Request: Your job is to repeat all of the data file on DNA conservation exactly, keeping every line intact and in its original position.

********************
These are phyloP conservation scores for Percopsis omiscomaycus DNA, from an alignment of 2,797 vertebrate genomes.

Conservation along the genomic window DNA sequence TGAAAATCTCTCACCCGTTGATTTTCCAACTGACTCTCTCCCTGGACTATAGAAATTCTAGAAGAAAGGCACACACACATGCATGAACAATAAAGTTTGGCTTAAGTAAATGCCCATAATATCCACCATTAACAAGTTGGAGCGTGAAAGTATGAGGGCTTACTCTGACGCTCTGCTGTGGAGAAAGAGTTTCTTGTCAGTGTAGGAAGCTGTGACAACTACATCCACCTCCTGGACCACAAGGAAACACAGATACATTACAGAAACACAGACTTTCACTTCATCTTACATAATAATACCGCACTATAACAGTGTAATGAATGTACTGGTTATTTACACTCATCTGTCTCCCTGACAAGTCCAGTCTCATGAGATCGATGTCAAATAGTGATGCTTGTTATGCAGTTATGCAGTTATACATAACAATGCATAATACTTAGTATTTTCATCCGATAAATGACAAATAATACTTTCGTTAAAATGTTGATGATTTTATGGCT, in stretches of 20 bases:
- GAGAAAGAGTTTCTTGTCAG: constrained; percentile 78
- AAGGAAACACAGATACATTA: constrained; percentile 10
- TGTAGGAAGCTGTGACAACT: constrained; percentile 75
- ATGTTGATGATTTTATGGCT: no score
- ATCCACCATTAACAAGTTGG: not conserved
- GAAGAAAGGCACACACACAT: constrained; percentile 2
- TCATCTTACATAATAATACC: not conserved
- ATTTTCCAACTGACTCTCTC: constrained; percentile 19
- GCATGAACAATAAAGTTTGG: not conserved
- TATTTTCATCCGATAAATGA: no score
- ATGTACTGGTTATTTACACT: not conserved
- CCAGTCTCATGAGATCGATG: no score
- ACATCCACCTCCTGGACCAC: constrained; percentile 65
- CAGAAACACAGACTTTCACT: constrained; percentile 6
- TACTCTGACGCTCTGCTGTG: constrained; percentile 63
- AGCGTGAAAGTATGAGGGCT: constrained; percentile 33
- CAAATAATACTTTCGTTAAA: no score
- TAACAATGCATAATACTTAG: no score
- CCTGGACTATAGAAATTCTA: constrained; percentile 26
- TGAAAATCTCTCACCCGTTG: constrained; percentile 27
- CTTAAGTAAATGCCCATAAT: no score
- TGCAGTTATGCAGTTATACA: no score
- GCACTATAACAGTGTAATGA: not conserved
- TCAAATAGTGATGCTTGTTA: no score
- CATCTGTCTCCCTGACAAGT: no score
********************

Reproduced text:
These are phyloP conservation scores for Percopsis omiscomaycus DNA, from an alignment of 2,797 vertebrate genomes.

Conservation along the genomic window DNA sequence TGAAAATCTCTCACCCGTTGATTTTCCAACTGACTCTCTCCCTGGACTATAGAAATTCTAGAAGAAAGGCACACACACATGCATGAACAATAAAGTTTGGCTTAAGTAAATGCCCATAATATCCACCATTAACAAGTTGGAGCGTGAAAGTATGAGGGCTTACTCTGACGCTCTGCTGTGGAGAAAGAGTTTCTTGTCAGTGTAGGAAGCTGTGACAACTACATCCACCTCCTGGACCACAAGGAAACACAGATACATTACAGAAACACAGACTTTCACTTCATCTTACATAATAATACCGCACTATAACAGTGTAATGAATGTACTGGTTATTTACACTCATCTGTCTCCCTGACAAGTCCAGTCTCATGAGATCGATGTCAAATAGTGATGCTTGTTATGCAGTTATGCAGTTATACATAACAATGCATAATACTTAGTATTTTCATCCGATAAATGACAAATAATACTTTCGTTAAAATGTTGATGATTTTATGGCT, in stretches of 20 bases:
- GAGAAAGAGTTTCTTGTCAG: constrained; percentile 78
- AAGGAAACACAGATACATTA: constrained; percentile 10
- TGTAGGAAGCTGTGACAACT: constrained; percentile 75
- ATGTTGATGATTTTATGGCT: no score
- ATCCACCATTAACAAGTTGG: not conserved
- GAAGAAAGGCACACACACAT: constrained; percentile 2
- TCATCTTACATAATAATACC: not conserved
- ATTTTCCAACTGACTCTCTC: constrained; percentile 19
- GCATGAACAATAAAGTTTGG: not conserved
- TATTTTCATCCGATAAATGA: no score
- ATGTACTGGTTATTTACACT: not conserved
- CCAGTCTCATGAGATCGATG: no score
- ACATCCACCTCCTGGACCAC: constrained; percentile 65
- CAGAAACACAGACTTTCACT: constrained; percentile 6
- TACTCTGACGCTCTGCTGTG: constrained; percentile 63
- AGCGTGAAAGTATGAGGGCT: constrained; percentile 33
- CAAATAATACTTTCGTTAAA: no score
- TAACAATGCATAATACTTAG: no score
- CCTGGACTATAGAAATTCTA: constrained; percentile 26
- TGAAAATCTCTCACCCGTTG: constrained; percentile 27
- CTTAAGTAAATGCCCATAAT: no score
- TGCAGTTATGCAGTTATACA: no score
- GCACTATAACAGTGTAATGA: not conserved
- TCAAATAGTGATGCTTGTTA: no score
- CATCTGTCTCCCTGACAAGT: no score